Polish Toledo

This blog is associated with www.polishtoledo.com

Monday, September 28, 2015

But is he Polish?

The mermaid of Warsaw is a well known icon. Perhaps her mate was pulled from a lake or river in another part of Poland. Some newspapers in the U.K.  published a story and provided video of men in hazmat suits lifting a humanoid body with what looks like a fish tail onto a stretcher.

The video last for two minutes and it appears that the creature has a long beard.

Nothing has been heard of the incident since.

No location or date has been provided by news sources and it is unclear how the video was obtained. But, after the footage was posted online, a number of people claimed it was proof of Mermen existing, while others said it was either a hoax of the filming of a movie.

There are a lot of refuges forcing their way into Europe lately... I'm just sayin'.

Sunday, September 20, 2015

EU future

U.K.'s Prime Minister David Cameron wants to renegotiate Britain's EU membership and now has found support from Poland's new president who said he was "eye-to-eye" with Cameron on the "fundamental issues" about Europe's future.

President Duda
Andrzej Duda told The Daily Telegraph, after a meeting with Cameron, that it was "possible" for Britain and Poland to reach agreement on the question of benefit rights for EU migrants in the UK.

But, Duda urged Cameron to acknowledge the contribution made by Polish workers to British prosperity, stressing that they paid more in taxes than they received in benefits.

Downing Street hopes to enlist  Duda, who took office last month, as an ally for EU reform. Duda's party, PiS (Law and Justice), sits with the Tories (Conservatives) in the European Parliament.

During his first official visit to London,  Duda said he shared Britain's view on matters of sovereignty. 

"If you ask the Polish people, I believe that a vast majority of them would say they are pleased with EU membership, but also a majority consider very highly the sovereignty and independence of Poland - they are very attached to Polish tradition. So the issue of sovereignty is a very basic one for us."

However, Mr Duda remains at odds with Mr Cameron over the rights of EU citizens to claim benefits in Britain. About 690,000 Poles live in Britain, making them the largest single group of EU nationals in this country. Cameron wants to ensure that EU arrivals work for a minimum of four years before being entitled to in-work benefits such as tax credits.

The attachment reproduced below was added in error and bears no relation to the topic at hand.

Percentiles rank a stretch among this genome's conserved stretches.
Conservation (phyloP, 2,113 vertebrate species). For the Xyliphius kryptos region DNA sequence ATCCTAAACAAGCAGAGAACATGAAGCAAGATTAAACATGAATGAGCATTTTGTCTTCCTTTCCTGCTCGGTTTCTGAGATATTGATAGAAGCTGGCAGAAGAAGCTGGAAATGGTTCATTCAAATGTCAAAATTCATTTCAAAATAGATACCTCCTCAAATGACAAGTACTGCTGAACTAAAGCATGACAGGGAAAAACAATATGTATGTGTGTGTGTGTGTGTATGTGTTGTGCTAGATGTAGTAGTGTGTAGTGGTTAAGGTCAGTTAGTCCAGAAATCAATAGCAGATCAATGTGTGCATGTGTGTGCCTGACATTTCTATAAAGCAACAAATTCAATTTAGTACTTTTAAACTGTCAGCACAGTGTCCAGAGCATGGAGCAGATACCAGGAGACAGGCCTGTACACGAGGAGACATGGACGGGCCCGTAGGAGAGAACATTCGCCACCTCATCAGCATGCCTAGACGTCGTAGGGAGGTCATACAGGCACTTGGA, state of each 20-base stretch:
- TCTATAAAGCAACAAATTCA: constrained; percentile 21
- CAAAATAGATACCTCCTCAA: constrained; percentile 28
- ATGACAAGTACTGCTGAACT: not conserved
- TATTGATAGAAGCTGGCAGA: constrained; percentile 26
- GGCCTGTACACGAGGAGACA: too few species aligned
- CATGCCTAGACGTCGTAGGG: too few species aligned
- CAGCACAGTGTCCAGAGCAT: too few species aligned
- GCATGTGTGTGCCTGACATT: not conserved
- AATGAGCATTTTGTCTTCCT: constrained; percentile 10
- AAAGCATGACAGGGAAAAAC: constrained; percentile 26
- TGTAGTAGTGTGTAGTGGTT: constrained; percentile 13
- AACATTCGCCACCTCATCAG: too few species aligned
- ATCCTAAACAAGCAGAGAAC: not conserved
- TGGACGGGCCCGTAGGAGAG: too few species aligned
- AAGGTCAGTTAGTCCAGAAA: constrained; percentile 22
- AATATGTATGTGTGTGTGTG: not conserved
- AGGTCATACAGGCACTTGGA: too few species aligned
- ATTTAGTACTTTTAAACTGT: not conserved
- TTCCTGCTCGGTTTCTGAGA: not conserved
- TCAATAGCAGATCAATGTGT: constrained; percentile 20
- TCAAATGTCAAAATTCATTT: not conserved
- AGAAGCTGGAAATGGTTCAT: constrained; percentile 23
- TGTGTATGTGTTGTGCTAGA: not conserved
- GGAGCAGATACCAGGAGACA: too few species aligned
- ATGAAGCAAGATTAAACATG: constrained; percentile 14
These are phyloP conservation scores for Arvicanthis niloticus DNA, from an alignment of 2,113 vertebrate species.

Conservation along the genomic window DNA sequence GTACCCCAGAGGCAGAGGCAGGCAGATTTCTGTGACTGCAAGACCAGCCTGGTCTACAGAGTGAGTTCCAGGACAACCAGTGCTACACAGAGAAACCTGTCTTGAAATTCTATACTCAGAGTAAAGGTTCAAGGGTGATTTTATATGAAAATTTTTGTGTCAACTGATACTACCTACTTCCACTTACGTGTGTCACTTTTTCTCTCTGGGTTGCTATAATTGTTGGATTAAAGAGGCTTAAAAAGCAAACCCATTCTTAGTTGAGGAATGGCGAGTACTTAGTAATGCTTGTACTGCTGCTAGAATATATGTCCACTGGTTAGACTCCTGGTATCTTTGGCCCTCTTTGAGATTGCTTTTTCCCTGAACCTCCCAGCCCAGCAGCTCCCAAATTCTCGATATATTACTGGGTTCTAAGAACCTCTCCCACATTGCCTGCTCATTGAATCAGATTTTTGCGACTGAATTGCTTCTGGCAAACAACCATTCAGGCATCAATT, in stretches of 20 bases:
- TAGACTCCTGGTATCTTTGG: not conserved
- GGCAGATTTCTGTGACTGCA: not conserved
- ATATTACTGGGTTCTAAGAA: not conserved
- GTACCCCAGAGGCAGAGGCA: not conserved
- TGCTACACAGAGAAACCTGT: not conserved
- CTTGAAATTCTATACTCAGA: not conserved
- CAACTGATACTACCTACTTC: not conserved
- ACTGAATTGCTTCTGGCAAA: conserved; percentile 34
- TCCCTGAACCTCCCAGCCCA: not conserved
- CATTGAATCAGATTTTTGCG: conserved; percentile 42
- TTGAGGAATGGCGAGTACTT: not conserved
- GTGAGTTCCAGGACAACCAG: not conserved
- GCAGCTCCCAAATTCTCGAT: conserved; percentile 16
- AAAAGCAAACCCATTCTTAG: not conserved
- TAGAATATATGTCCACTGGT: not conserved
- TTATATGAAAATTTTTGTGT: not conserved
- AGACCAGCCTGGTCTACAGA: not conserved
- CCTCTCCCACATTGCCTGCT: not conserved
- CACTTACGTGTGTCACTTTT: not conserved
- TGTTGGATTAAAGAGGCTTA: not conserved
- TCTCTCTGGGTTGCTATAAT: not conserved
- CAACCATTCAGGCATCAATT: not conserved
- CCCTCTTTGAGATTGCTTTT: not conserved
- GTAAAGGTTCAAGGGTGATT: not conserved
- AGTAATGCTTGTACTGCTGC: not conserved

Since the onset of the Muslim migration crisis, Poland and most of its neighbors have opposed the European Commission's plan for countries in the Schengen area to accept quotas of refugees. "It should be up to the sovereign decision of a member state," Duda said.

He pointed to the scheme's central flaw, namely that migrants would not be free to choose their country of settlement. "The will of the refugees themselves seems not to be taken into account," said Duda. "Can you do things to those people which are contrary to their own will? We hear a lot about human dignity - what is the relation between this and human dignity?"

Saturday, September 19, 2015

Marijuana coming of age

Toledo voters recently approved a measure to have penalties for possession of marijuana reduced to the state required minimum, effectively decriminalizing having small amounts of the herb. Also, in November Ohioans will vote on a statewide ballot initiative that would legalize recreational as well as medical use of cannabis. 

Weed: What is it good for?

In Poland where marijuana is still illegal, there is one medicine containing active marijuana substances used in the treatment of multiple sclerosis. The drug, Sativex, can be prescribed by a doctor but is not reimbursed by the Polish National Health Service (NFZ).

The Government now allows such medicines to be specially imported into Poland. These drugs can be used if they can be proved to help save the life or health of the patient, and the legitimacy of such requirements is confirmed by a professional consultant. 

Three bills are currently being discussed in the Sejm (lower house of parliament) in relation to the use of therapeutic marijuana. Two of them deal with treatments involving hemp oil. A third, proposed by deputy Speaker Wanda Nowicka,  would stop making it a crime to cultivate and harvest marijuana for healing and personal use – in accordance with a documented physician's prescription, in quantities not exceeding the demand for a maximum of 90 days’ use.

Recently, the Children’s Memorial Health Institute in Warsaw banned a doctor who ran experimental cannabis-based treatment of epilepsy in children from pursuing his work. In the State of Colorado several children have had positive results from such therapy.